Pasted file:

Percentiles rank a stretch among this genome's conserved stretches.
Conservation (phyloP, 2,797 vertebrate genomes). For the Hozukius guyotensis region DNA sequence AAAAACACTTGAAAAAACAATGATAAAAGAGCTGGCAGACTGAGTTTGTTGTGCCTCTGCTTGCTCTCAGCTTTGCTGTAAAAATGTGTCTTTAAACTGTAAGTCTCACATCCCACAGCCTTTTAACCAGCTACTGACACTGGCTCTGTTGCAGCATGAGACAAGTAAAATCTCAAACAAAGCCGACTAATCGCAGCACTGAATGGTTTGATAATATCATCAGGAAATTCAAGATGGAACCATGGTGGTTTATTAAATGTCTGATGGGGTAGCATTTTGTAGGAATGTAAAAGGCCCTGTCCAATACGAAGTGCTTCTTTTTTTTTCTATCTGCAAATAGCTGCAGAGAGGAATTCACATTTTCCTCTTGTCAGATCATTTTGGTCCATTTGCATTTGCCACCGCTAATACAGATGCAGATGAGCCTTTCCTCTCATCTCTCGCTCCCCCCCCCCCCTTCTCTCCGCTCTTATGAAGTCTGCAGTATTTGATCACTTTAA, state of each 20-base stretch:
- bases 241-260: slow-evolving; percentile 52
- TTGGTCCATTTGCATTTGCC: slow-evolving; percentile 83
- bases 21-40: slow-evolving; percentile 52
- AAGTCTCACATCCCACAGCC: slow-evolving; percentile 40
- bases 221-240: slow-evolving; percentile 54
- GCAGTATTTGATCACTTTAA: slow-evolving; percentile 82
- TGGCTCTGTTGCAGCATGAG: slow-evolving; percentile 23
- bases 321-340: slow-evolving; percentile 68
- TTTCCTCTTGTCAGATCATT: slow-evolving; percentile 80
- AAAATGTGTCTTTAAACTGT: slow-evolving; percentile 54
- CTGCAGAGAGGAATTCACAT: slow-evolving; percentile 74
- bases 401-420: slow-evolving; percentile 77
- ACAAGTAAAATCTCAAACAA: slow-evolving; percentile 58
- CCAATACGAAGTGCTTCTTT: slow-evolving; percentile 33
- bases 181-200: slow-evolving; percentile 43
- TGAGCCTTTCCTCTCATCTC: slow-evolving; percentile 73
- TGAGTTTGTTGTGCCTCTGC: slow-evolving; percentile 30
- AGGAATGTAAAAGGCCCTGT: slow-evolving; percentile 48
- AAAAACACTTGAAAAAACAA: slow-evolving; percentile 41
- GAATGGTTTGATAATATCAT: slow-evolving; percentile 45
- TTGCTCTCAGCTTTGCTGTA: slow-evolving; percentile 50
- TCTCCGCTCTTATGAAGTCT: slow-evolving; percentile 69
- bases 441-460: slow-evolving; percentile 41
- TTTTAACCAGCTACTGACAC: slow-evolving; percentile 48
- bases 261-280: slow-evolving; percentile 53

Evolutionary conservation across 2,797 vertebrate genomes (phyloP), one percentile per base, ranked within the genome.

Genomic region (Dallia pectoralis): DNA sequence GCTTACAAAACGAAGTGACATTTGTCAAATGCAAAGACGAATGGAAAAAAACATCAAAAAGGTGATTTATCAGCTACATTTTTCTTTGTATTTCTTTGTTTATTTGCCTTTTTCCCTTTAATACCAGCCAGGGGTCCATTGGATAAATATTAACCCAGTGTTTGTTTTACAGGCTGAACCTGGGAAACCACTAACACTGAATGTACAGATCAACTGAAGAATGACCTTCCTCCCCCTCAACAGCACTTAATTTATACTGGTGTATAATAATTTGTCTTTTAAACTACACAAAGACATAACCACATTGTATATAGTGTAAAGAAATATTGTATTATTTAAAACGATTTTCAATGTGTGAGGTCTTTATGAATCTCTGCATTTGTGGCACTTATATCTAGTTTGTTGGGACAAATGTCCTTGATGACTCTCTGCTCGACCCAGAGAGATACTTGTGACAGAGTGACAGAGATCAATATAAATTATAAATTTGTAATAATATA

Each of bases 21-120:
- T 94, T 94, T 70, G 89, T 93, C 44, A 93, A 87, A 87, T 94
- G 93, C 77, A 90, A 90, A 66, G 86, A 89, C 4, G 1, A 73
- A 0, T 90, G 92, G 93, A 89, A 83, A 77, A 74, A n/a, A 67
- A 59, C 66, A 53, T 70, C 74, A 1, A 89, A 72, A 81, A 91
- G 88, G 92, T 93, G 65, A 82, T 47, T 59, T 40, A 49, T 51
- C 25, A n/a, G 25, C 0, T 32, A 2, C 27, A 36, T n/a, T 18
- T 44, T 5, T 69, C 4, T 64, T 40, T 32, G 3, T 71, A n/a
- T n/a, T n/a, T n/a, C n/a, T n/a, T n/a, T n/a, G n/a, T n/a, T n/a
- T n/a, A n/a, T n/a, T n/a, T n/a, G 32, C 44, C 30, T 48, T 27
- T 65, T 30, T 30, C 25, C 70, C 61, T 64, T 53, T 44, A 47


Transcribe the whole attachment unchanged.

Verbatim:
Percentiles rank a stretch among this genome's conserved stretches.
Conservation (phyloP, 2,797 vertebrate genomes). For the Hozukius guyotensis region DNA sequence AAAAACACTTGAAAAAACAATGATAAAAGAGCTGGCAGACTGAGTTTGTTGTGCCTCTGCTTGCTCTCAGCTTTGCTGTAAAAATGTGTCTTTAAACTGTAAGTCTCACATCCCACAGCCTTTTAACCAGCTACTGACACTGGCTCTGTTGCAGCATGAGACAAGTAAAATCTCAAACAAAGCCGACTAATCGCAGCACTGAATGGTTTGATAATATCATCAGGAAATTCAAGATGGAACCATGGTGGTTTATTAAATGTCTGATGGGGTAGCATTTTGTAGGAATGTAAAAGGCCCTGTCCAATACGAAGTGCTTCTTTTTTTTTCTATCTGCAAATAGCTGCAGAGAGGAATTCACATTTTCCTCTTGTCAGATCATTTTGGTCCATTTGCATTTGCCACCGCTAATACAGATGCAGATGAGCCTTTCCTCTCATCTCTCGCTCCCCCCCCCCCCTTCTCTCCGCTCTTATGAAGTCTGCAGTATTTGATCACTTTAA, state of each 20-base stretch:
- bases 241-260: slow-evolving; percentile 52
- TTGGTCCATTTGCATTTGCC: slow-evolving; percentile 83
- bases 21-40: slow-evolving; percentile 52
- AAGTCTCACATCCCACAGCC: slow-evolving; percentile 40
- bases 221-240: slow-evolving; percentile 54
- GCAGTATTTGATCACTTTAA: slow-evolving; percentile 82
- TGGCTCTGTTGCAGCATGAG: slow-evolving; percentile 23
- bases 321-340: slow-evolving; percentile 68
- TTTCCTCTTGTCAGATCATT: slow-evolving; percentile 80
- AAAATGTGTCTTTAAACTGT: slow-evolving; percentile 54
- CTGCAGAGAGGAATTCACAT: slow-evolving; percentile 74
- bases 401-420: slow-evolving; percentile 77
- ACAAGTAAAATCTCAAACAA: slow-evolving; percentile 58
- CCAATACGAAGTGCTTCTTT: slow-evolving; percentile 33
- bases 181-200: slow-evolving; percentile 43
- TGAGCCTTTCCTCTCATCTC: slow-evolving; percentile 73
- TGAGTTTGTTGTGCCTCTGC: slow-evolving; percentile 30
- AGGAATGTAAAAGGCCCTGT: slow-evolving; percentile 48
- AAAAACACTTGAAAAAACAA: slow-evolving; percentile 41
- GAATGGTTTGATAATATCAT: slow-evolving; percentile 45
- TTGCTCTCAGCTTTGCTGTA: slow-evolving; percentile 50
- TCTCCGCTCTTATGAAGTCT: slow-evolving; percentile 69
- bases 441-460: slow-evolving; percentile 41
- TTTTAACCAGCTACTGACAC: slow-evolving; percentile 48
- bases 261-280: slow-evolving; percentile 53

Evolutionary conservation across 2,797 vertebrate genomes (phyloP), one percentile per base, ranked within the genome.

Genomic region (Dallia pectoralis): DNA sequence GCTTACAAAACGAAGTGACATTTGTCAAATGCAAAGACGAATGGAAAAAAACATCAAAAAGGTGATTTATCAGCTACATTTTTCTTTGTATTTCTTTGTTTATTTGCCTTTTTCCCTTTAATACCAGCCAGGGGTCCATTGGATAAATATTAACCCAGTGTTTGTTTTACAGGCTGAACCTGGGAAACCACTAACACTGAATGTACAGATCAACTGAAGAATGACCTTCCTCCCCCTCAACAGCACTTAATTTATACTGGTGTATAATAATTTGTCTTTTAAACTACACAAAGACATAACCACATTGTATATAGTGTAAAGAAATATTGTATTATTTAAAACGATTTTCAATGTGTGAGGTCTTTATGAATCTCTGCATTTGTGGCACTTATATCTAGTTTGTTGGGACAAATGTCCTTGATGACTCTCTGCTCGACCCAGAGAGATACTTGTGACAGAGTGACAGAGATCAATATAAATTATAAATTTGTAATAATATA

Each of bases 21-120:
- T 94, T 94, T 70, G 89, T 93, C 44, A 93, A 87, A 87, T 94
- G 93, C 77, A 90, A 90, A 66, G 86, A 89, C 4, G 1, A 73
- A 0, T 90, G 92, G 93, A 89, A 83, A 77, A 74, A n/a, A 67
- A 59, C 66, A 53, T 70, C 74, A 1, A 89, A 72, A 81, A 91
- G 88, G 92, T 93, G 65, A 82, T 47, T 59, T 40, A 49, T 51
- C 25, A n/a, G 25, C 0, T 32, A 2, C 27, A 36, T n/a, T 18
- T 44, T 5, T 69, C 4, T 64, T 40, T 32, G 3, T 71, A n/a
- T n/a, T n/a, T n/a, C n/a, T n/a, T n/a, T n/a, G n/a, T n/a, T n/a
- T n/a, A n/a, T n/a, T n/a, T n/a, G 32, C 44, C 30, T 48, T 27
- T 65, T 30, T 30, C 25, C 70, C 61, T 64, T 53, T 44, A 47